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Health service costs in Europe: cost and reimbursement of primary hip replacement in nine countries

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  • Tom Stargardt

    (Department of Health Care Management, Faculty of Economics and Management, Berlin University of Technology, Berlin, Germany)

Abstract

This paper assesses variations in the cost of primary hip replacement between and within nine member states of the European Union (EU). It also compares the cost of service with public-payer reimbursements. To do so, data on cost and reimbursement were surveyed at the micro-level in 42 hospitals in Denmark, England, France, Germany, Hungary, Italy, The Netherlands, Poland, and Spain. The total cost of treatment ranged from €1290 (Hungary) to €8739 (The Netherlands), with a mean cost of €5043 (STD±€2071). The main cost drivers were found to be implants (34% of total cost on average) and ward costs (20.9% of total cost on average). A one-way random effects analysis of variance model indicated that 74.0% of variation was between and only 26% of variation was within countries. In a two-level random-intercept regression model, purchasing-power parities explained 79.4% of the explainable between-country variation, while the percentage of uncemented implants used and the number of beds explained 12.1 and 1.6% of explainable within-country variation, respectively. The large differences in cost and reimbursement between Poland, Hungary, and the other EU member states shows that primary total hip replacement is a highly relevant case for cross-border care. Copyright © 2008 John Wiley & Sons, Ltd.

Suggested Citation

  • Tom Stargardt, 2008. "Health service costs in Europe: cost and reimbursement of primary hip replacement in nine countries," Health Economics, John Wiley & Sons, Ltd., vol. 17(S1), pages 9-20.
  • Handle: RePEc:wly:hlthec:v:17:y:2008:i:s1:p:s9-s20
    DOI: 10.1002/hec.1328
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    File URL: http://hdl.handle.net/10.1002/hec.1328
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    References listed on IDEAS

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    1. Adam, Taghreed & Evans, David B., 2006. "Determinants of variation in the cost of inpatient stays versus outpatient visits in hospitals: A multi-country analysis," Social Science & Medicine, Elsevier, vol. 63(7), pages 1700-1710, October.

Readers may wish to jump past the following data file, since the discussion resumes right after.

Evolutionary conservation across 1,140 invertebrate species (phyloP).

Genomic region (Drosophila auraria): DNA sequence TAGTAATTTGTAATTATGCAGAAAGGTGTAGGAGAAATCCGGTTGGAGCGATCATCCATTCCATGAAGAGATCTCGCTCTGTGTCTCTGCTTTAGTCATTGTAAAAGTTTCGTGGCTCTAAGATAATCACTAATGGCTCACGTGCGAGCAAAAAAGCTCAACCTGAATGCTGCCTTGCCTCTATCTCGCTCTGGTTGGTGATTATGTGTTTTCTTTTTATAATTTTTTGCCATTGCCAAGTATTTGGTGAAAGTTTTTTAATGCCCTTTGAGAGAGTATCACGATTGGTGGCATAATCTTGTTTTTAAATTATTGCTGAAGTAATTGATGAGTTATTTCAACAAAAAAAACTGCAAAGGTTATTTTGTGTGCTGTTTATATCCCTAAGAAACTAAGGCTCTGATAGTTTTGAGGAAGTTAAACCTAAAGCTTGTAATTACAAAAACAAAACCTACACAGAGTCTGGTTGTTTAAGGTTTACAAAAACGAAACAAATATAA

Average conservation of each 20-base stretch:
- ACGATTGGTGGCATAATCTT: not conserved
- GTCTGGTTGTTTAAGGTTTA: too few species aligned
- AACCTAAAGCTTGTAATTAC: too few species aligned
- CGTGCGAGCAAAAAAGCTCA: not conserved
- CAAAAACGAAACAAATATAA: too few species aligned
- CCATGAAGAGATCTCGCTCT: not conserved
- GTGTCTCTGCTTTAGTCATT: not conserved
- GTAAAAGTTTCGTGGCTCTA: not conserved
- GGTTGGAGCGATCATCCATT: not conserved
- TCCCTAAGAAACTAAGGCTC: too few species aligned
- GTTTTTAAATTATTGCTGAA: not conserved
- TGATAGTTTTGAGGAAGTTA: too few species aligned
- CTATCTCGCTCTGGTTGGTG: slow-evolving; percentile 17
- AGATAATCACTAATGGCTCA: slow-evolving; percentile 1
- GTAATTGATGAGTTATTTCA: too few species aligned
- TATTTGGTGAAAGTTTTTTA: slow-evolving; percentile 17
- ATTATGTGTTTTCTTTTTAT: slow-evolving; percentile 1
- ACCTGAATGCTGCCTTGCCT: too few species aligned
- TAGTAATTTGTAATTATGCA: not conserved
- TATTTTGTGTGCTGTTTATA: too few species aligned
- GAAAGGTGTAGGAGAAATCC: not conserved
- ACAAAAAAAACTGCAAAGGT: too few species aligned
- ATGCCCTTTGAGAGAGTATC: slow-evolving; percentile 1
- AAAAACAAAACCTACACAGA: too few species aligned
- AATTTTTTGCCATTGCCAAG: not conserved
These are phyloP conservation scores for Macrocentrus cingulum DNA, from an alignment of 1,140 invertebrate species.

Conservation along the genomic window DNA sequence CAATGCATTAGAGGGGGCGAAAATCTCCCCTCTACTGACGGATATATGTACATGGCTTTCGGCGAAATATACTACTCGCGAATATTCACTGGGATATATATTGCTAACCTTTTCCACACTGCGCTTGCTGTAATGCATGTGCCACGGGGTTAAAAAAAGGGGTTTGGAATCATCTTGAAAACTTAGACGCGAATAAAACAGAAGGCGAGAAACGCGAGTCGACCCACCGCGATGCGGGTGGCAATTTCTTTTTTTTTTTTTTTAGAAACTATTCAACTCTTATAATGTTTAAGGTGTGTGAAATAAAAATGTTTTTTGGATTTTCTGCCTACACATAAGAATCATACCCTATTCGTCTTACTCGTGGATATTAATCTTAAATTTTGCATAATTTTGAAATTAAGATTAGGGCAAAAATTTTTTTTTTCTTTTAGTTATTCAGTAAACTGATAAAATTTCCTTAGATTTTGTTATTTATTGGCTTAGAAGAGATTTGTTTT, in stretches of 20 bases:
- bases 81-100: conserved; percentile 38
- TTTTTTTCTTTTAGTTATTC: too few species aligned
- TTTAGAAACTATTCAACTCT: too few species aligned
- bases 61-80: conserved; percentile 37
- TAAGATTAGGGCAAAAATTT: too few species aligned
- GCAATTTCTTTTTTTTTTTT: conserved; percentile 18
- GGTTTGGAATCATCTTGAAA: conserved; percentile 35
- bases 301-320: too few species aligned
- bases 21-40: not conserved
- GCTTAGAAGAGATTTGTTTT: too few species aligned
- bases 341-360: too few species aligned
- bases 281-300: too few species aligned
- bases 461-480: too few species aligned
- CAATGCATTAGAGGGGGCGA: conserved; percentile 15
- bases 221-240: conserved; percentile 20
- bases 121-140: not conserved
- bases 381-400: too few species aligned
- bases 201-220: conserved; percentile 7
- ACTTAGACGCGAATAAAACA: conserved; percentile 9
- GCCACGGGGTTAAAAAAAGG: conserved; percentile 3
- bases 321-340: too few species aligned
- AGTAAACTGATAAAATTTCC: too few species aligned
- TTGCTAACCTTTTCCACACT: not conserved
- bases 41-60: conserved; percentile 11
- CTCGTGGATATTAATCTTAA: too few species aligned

2. Fernando Sánchez-Martínez & José-María Abellán-Perpiñán & Jorge-Eduardo Martínez-Pérez & Jaume Puig-Junoy, 2006. "Cost accounting and public reimbursement schemes in Spanish hospitals," Health Care Management Science, Springer, vol. 9(3), pages 225-232, August.
    3. Luigi Siciliani & Jeremy Hurst, 2003. "Explaining Waiting Times Variations for Elective Surgery Across OECD Countries," OECD Health Working Papers 7, OECD Publishing.
    4. Jonas Schreyögg & Tom Stargardt & Oliver Tiemann & Reinhard Busse, 2006. "Methods to determine reimbursement rates for diagnosis related groups (DRG): A comparison of nine European countries," Health Care Management Science, Springer, vol. 9(3), pages 215-223, August.
    5. Adam Kozierkiewicz & Maciej Stamirski & Waldemar Stylo & Wojciech Trąbka, 2006. "The definition of prices for inpatient care in Poland in the absence of cost data," Health Care Management Science, Springer, vol. 9(3), pages 281-286, August.
    6. Richard Grieve & Richard Nixon & Simon G. Thompson & Charles Normand, 2005. "Using multilevel models for assessing the variability of multinational resource use and cost data," Health Economics, John Wiley & Sons, Ltd., vol. 14(2), pages 185-196.
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    Cited by:

    1. Laudicella, Mauro & Siciliani, Luigi & Cookson, Richard, 2012. "Waiting times and socioeconomic status: Evidence from England," Social Science & Medicine, Elsevier, vol. 74(9), pages 1331-1341.
    2. Majo, M.C., 2010. "A microeconometric analysis of health care utilization in Europe," Other publications TiSEM 1cf5fd2f-8146-4ef8-8eb5-e, Tilburg University, School of Economics and Management.
    3. Wohlschlegel, Ansgar & Feess, Eberhard & Mueller, Helge, 2017. "Reimbursement Schemes for Hospitals: The Impact of Case and Firm Characteristics," Annual Conference 2016 (Augsburg): Demographic Change 145776, Verein für Socialpolitik / German Economic Association.
    4. Majo, Maria Cristina & van Soest, Arthur, 2012. "Income and health care utilization among the 50+ in Europe and the US," Applied Econometrics, Publishing House "SINERGIA PRESS", vol. 28(4), pages 3-22.
    5. Melberg, Hans Olav, 2011. "Some problems with international comparisons of health spending – and a suggestion about how to quantify the size of the problems," HERO On line Working Paper Series 2011:4, Oslo University, Health Economics Research Programme.
    6. Jonas Schreyögg & Oliver Tiemann & Tom Stargardt & Reinhard Busse, 2008. "Cross-country comparisons of costs: the use of episode-specific transitive purchasing power parities with standardised cost categories," Health Economics, John Wiley & Sons, Ltd., vol. 17(S1), pages 95-103.
    7. Reinhard Busse & Jonas Schreyögg & Peter C. Smith, 2008. "Variability in healthcare treatment costs amongst nine EU countries - results from the Health BASKET project," Health Economics, John Wiley & Sons, Ltd., vol. 17(S1), pages 1-8.
    8. Glinos, Irene A. & Baeten, Rita & Maarse, Hans, 2010. "Purchasing health services abroad: Practices of cross-border contracting and patient mobility in six European countries," Health Policy, Elsevier, vol. 95(2-3), pages 103-112, May.

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